Diving on the SS Tarpon

Today, the 160-foot (48 m) wreck lays at a depth of 90 feet (27 m), 7.8 nautical miles from shore. The Coast Guard marked the location in 1939, and that’s where local fishermen in the 1940s and scuba divers in the 1950s located the sunken steamer. Early divers could swim through the cargo hatches and into the hold, where stacked cases of beer still sat.

After years underwater the wreck is much changed. The hull has given way, and much of it has flattened over the surface of the seabed. Only the hard pan bottom keeps it from sinking into the sand. Prominent features include an anchor winch, boiler and boiler bed, iron hull plates, winch assembly with wire cable, propellers, and the remains of the twin engines and donkey boilers. The wreckage is home to hard corals, crustaceans, jellies, amberjacks, grunts, and sharks. Visibility is decent, although it can become murky after rainfall. Watch for the large concrete monument that designates the wreck as Florida’s sixth Underwater Archaeological Preserve.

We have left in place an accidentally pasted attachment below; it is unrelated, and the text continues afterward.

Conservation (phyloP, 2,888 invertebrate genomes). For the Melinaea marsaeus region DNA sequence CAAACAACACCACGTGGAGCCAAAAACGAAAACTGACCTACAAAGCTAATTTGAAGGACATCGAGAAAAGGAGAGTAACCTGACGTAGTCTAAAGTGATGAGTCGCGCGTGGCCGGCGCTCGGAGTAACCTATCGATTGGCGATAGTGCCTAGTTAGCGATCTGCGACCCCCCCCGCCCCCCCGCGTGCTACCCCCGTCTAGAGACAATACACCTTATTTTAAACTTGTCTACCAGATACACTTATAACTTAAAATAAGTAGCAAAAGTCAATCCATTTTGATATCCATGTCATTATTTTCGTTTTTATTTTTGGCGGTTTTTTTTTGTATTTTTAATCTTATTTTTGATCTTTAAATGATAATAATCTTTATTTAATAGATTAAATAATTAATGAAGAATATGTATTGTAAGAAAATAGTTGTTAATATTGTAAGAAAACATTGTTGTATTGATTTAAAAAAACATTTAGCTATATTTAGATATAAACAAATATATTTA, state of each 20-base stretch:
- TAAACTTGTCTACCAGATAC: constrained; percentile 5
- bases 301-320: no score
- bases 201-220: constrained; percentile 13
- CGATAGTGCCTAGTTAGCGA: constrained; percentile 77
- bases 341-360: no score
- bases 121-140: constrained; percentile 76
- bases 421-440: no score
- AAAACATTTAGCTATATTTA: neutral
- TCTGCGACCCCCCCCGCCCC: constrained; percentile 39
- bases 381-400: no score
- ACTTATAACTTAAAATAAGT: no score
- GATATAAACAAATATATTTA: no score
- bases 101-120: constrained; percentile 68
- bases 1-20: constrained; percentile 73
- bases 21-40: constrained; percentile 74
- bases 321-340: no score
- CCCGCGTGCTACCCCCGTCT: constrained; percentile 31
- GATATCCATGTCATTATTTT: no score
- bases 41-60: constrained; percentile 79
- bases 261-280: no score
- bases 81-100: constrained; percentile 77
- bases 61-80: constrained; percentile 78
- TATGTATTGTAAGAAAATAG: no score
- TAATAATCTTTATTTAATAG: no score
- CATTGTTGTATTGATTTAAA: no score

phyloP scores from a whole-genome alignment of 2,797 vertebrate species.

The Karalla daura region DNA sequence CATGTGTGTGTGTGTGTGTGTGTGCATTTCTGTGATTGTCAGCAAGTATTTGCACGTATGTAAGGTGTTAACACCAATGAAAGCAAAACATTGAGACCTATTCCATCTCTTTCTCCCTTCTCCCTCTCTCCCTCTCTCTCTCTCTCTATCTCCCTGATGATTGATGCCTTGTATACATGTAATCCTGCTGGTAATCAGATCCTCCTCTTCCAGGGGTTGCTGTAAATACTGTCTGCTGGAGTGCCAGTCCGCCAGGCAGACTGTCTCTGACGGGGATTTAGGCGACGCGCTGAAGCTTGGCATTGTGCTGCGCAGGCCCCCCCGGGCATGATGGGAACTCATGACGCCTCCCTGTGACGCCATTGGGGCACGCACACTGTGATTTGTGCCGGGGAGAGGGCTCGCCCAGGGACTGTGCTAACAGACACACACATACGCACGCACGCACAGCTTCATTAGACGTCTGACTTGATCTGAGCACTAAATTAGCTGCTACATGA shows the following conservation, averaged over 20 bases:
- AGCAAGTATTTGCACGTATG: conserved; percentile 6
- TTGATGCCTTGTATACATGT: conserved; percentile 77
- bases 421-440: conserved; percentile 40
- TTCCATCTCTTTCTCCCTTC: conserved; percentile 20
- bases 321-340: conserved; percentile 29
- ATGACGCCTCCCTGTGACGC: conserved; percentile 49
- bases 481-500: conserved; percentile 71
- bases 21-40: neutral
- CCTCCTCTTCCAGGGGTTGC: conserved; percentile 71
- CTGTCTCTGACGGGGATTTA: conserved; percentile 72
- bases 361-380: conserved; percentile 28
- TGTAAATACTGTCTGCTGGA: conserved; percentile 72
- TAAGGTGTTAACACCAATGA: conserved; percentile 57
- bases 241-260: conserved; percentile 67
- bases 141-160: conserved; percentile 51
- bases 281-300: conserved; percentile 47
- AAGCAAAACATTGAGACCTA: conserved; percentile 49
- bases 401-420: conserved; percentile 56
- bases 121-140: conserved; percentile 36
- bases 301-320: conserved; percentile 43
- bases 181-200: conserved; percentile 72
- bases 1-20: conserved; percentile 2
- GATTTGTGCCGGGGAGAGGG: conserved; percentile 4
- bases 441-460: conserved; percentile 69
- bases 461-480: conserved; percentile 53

Diver’s Den in Panama City Beach has this to say about the wreck: “The Tarpon is one of our favorite dive sites here at the shop. The history behind the wreck and the natural hard bottom around the site make for great conversation and amazing dives. It’s fascinating for our divers to visit a wreck that was built in 1887 and sunk in 1937. Almost 80 years later, there are still sections of the ship that remain and are home to a vast array of marine life that our divers look forward to seeing year after year.”

Many local dive shops have informational brochures about SS Tarpon as well. Divers should remember that shipwrecks are nonrenewable resources, and must be protected for future generations.

By guest author Melissa R. Price